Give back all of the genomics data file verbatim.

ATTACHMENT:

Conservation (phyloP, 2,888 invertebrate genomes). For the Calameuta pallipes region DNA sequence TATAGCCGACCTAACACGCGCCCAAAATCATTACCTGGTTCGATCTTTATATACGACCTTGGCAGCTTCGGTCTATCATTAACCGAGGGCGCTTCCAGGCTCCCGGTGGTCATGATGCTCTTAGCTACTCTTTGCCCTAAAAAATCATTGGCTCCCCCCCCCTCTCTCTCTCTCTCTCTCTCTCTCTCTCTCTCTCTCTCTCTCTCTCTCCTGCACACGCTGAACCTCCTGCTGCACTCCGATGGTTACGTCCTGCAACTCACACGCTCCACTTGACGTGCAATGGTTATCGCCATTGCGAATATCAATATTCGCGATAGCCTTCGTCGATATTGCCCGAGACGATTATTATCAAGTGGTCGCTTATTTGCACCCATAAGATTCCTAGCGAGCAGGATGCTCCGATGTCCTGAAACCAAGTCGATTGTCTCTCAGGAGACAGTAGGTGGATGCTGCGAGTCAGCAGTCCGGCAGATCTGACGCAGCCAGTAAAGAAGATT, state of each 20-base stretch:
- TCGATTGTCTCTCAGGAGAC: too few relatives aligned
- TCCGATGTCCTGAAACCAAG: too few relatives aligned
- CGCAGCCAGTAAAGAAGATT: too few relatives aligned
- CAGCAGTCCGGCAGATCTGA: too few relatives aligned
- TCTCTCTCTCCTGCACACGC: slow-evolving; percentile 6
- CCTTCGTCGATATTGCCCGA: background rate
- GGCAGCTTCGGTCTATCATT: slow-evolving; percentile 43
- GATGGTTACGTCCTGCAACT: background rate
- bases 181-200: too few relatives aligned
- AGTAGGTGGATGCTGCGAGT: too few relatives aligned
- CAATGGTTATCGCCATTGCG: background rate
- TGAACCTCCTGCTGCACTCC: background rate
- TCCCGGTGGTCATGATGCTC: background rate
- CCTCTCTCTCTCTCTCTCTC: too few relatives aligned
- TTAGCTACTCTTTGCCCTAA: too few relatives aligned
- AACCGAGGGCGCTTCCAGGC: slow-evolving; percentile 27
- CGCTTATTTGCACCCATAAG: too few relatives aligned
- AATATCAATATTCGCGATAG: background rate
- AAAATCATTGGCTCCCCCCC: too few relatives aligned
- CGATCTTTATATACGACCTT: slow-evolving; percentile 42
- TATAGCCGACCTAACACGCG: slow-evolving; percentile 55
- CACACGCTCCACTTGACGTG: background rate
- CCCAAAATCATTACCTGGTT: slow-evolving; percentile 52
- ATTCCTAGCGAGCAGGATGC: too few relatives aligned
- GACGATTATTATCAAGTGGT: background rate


Conservation (phyloP, 2,888 invertebrate genomes). For the Calameuta pallipes region DNA sequence TATAGCCGACCTAACACGCGCCCAAAATCATTACCTGGTTCGATCTTTATATACGACCTTGGCAGCTTCGGTCTATCATTAACCGAGGGCGCTTCCAGGCTCCCGGTGGTCATGATGCTCTTAGCTACTCTTTGCCCTAAAAAATCATTGGCTCCCCCCCCCTCTCTCTCTCTCTCTCTCTCTCTCTCTCTCTCTCTCTCTCTCTCTCTCCTGCACACGCTGAACCTCCTGCTGCACTCCGATGGTTACGTCCTGCAACTCACACGCTCCACTTGACGTGCAATGGTTATCGCCATTGCGAATATCAATATTCGCGATAGCCTTCGTCGATATTGCCCGAGACGATTATTATCAAGTGGTCGCTTATTTGCACCCATAAGATTCCTAGCGAGCAGGATGCTCCGATGTCCTGAAACCAAGTCGATTGTCTCTCAGGAGACAGTAGGTGGATGCTGCGAGTCAGCAGTCCGGCAGATCTGACGCAGCCAGTAAAGAAGATT, state of each 20-base stretch:
- TCGATTGTCTCTCAGGAGAC: too few relatives aligned
- TCCGATGTCCTGAAACCAAG: too few relatives aligned
- CGCAGCCAGTAAAGAAGATT: too few relatives aligned
- CAGCAGTCCGGCAGATCTGA: too few relatives aligned
- TCTCTCTCTCCTGCACACGC: slow-evolving; percentile 6
- CCTTCGTCGATATTGCCCGA: background rate
- GGCAGCTTCGGTCTATCATT: slow-evolving; percentile 43
- GATGGTTACGTCCTGCAACT: background rate
- bases 181-200: too few relatives aligned
- AGTAGGTGGATGCTGCGAGT: too few relatives aligned
- CAATGGTTATCGCCATTGCG: background rate
- TGAACCTCCTGCTGCACTCC: background rate
- TCCCGGTGGTCATGATGCTC: background rate
- CCTCTCTCTCTCTCTCTCTC: too few relatives aligned
- TTAGCTACTCTTTGCCCTAA: too few relatives aligned
- AACCGAGGGCGCTTCCAGGC: slow-evolving; percentile 27
- CGCTTATTTGCACCCATAAG: too few relatives aligned
- AATATCAATATTCGCGATAG: background rate
- AAAATCATTGGCTCCCCCCC: too few relatives aligned
- CGATCTTTATATACGACCTT: slow-evolving; percentile 42
- TATAGCCGACCTAACACGCG: slow-evolving; percentile 55
- CACACGCTCCACTTGACGTG: background rate
- CCCAAAATCATTACCTGGTT: slow-evolving; percentile 52
- ATTCCTAGCGAGCAGGATGC: too few relatives aligned
- GACGATTATTATCAAGTGGT: background rate